|Hilo Boarding School in 1909. It is one of the schools for Native Hawaiians listed in a|
study released by the U.S. Department of the Interior on Wednesday. See more below.
Photo from Wikimedia
THE OLD CANE HAUL ROAD BETWEEN PĀHALA AND NĀ'ĀLEHU IS CLOSED about 1.5 miles above Pāhala town. A notice from the county on Wednesday says "the foundation under Old Cane Haul Road above Pāhala Town in Kaʻū is compromised. Use alternate routes." According to a county police message, the hole measures about 2-feet wide, 4-feet long, and 8-feet deep. Kalaiki Road, the old road for hauling sugar cane is private and owned by property owners along the way. "The integrity of an approximate 30-foot section of the road is suspected of being compromised by a deteriorating drainage culvert buried beneath the roadway," says the county statement.
"Road closure signs have been placed on either side of the affected location. Motorist are strongly advised against crossing this area and to use alternate routes until repairs are made by the landowners." The alternate route is Highway 11 and the Cane Haul Road is sometimes used as an emergency route when the highway is closed due to an accident or to flooding at Kawa flats. However, during flooding, crossing the Cane Haul Road can be dangerous.
The road will be closed until further notice, according to the county.
A FEDERAL STUDY, INCLUDING KAMEHAMEHA SCHOOLS, HILO BOARDING SCHOOL, MAUNA LOA FORESTRY CAMP SCHOOL and eight others in Hawai'i, concludes that between 1819 and 1969, the U.S. government used militarization and "identity alteration methodologies" in an attempt to assimilate native children into American culture."
For Hawai'i, it also notes: "Although the ‘Ōlelo Hawai‘i-based public school system initially operated using only the Hawaiian language, it eventually repressed ‘Ōlelo Hawai‘i in education by promoting English. By 1888, only 16 percent of children were taught in Hawaiian."
The investigative report was released Wednesday by Secretary of the Interior Deb Hawland and Assistant Secretary for Indian Affairs Bryan Newland. They released Volume I through the Federal Indian Boarding School Initiative, "a comprehensive effort to address the troubled legacy of federal Indian boarding school policies."
The study researched 408 federal schools across 37 states or then territories, including 21 schools in Alaska and 11 schools in Hawai'i.
|Hilo Boarding School in 1909. Photo from Wikimedia|
Indigenous peoples can continue to grow and heal.”
The Assistant Secretary of the Interior said, “This report presents the opportunity for us to reorient federal policies to support the revitalization of Tribal languages and cultural practices to counteract nearly two centuries of federal policies aimed at their destruction. Together, we can help begin a healing process for Indian Country, the Native Hawaiian Community and across the United States, from the Alaskan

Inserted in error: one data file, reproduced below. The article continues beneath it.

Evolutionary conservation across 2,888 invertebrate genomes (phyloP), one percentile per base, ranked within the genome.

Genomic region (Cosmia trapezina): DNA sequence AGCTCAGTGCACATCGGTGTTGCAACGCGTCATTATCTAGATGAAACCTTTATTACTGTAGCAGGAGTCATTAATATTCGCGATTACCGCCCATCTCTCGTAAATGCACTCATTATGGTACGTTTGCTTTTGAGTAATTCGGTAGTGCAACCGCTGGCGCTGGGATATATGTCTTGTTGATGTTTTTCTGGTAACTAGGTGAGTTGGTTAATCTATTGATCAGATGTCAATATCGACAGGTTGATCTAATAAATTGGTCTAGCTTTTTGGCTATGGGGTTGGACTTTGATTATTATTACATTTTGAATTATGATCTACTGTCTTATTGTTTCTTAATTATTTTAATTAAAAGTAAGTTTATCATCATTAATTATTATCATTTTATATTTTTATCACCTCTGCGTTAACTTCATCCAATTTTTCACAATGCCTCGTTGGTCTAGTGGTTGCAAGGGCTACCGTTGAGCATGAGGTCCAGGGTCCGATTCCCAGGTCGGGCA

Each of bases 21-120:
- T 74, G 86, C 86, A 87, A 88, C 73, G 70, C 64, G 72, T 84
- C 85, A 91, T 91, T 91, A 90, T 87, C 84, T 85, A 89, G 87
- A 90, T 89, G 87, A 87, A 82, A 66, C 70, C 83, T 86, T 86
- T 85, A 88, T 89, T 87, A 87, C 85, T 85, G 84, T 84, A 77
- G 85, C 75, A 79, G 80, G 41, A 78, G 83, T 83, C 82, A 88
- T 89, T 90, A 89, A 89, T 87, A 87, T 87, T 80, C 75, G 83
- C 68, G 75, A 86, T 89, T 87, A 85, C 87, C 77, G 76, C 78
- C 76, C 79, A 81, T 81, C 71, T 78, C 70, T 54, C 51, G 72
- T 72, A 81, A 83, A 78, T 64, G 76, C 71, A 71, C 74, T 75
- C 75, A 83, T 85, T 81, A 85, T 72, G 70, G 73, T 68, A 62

tundra to the Florida everglades, and everywhere in between.”
Department of Interior also announced The Road to Healing, a year-long tour that aims to
travel across the country "to allow American Indian, Alaska Native, and Native Hawaiian survivors of the federal Indian boarding school system the opportunity to share their stories, help connect communities with trauma-informed support, and facilitate collection of a permanent oral history." Also announced is a collaboration with "the White House Council of Native American Affairs on the path ahead to preserve Tribal languages, invest in survivor-focused services, and honor our obligations to Indigenous communities."
|Shop class at Hilo Boarding School in 1901. Photo from Wikimedia|
"Despite assertions to the contrary, the investigation found that the school system largely focused on manual labor and vocational skills that left American Indian, Alaska Native, and Native Hawaiian graduates with employment options often irrelevant to the industrial U.S. economy, further disrupting Tribal economies."
The study reports some of the history of Hilo Boarding School:
"The Congregational Mission in Hawai'i opened schools to support their efforts of Christian conversion, and in October 1836, two grass houses were completed between David Lyman's house and Reverend Titus Coan's house. On October 3rd, the school opened with eight boarders, but the number soon increased to twelve. It received $900 in funding annually from the Board of Education (likely Hawai'i), and its assistant teachers are paid from the district school fund of Hilo. Classes were conducted in the English language.
Read Volume I of the Department of Interior report at https://www.bia.gov/sites/default/files/dup/inline-files/bsi_investigative_report_may_2022_508.pdf. See descriptions and photos of other Hawai'i and mainland schools at https://www.bia.gov/sites/default/files/dup/inline-files/appendix_a_b_school_listing_profiles_508.pdf
|Flyer for Kahuapono 2022 Student Enrichment Program.|
Image from Three Mountain Alliance.
LANDSCAPING WITH NATIVE HAWAIIAN PLANTS on Saturday, May 14 from 9 a.m. - 2 p.m. at Volcano Art Center’s Niaulani Campus led by instructor Zach Mermel of Ola Design Group. In this hands-on workshop, you’ll interact first-hand with a variety of native plants found throughout Hawai’i and learn how to integrate these plant allies into your home ecosystem. Class fee is $35/$30 for VAC members. To register, call (808) 967-8222 or visit volcanoartcenter.org/events/.
KAHUKU COFFEE TALK: ʻUAʻU: THE ENDANGERED HAWAIIAN PETREL on Saturday, May 14 from 9:30 - 11 a.m. at Kahuku Unit Visitor Center. Coffee Talk at Kahuku is an opportunity to get to know your Park and your neighbors, and join an informal conversation on a wide variety of topics on the second Saturday of every month. Entrance located south of the 70.5 mile marker on the mauka side of Hwy 11.
|Flyer for Coffee Talk at Kahuku: 'Ua'u, The Endangered|
Hawaiian Petrel. Image from Kahuku Unit,
Hawai'i Volcanoes National Park.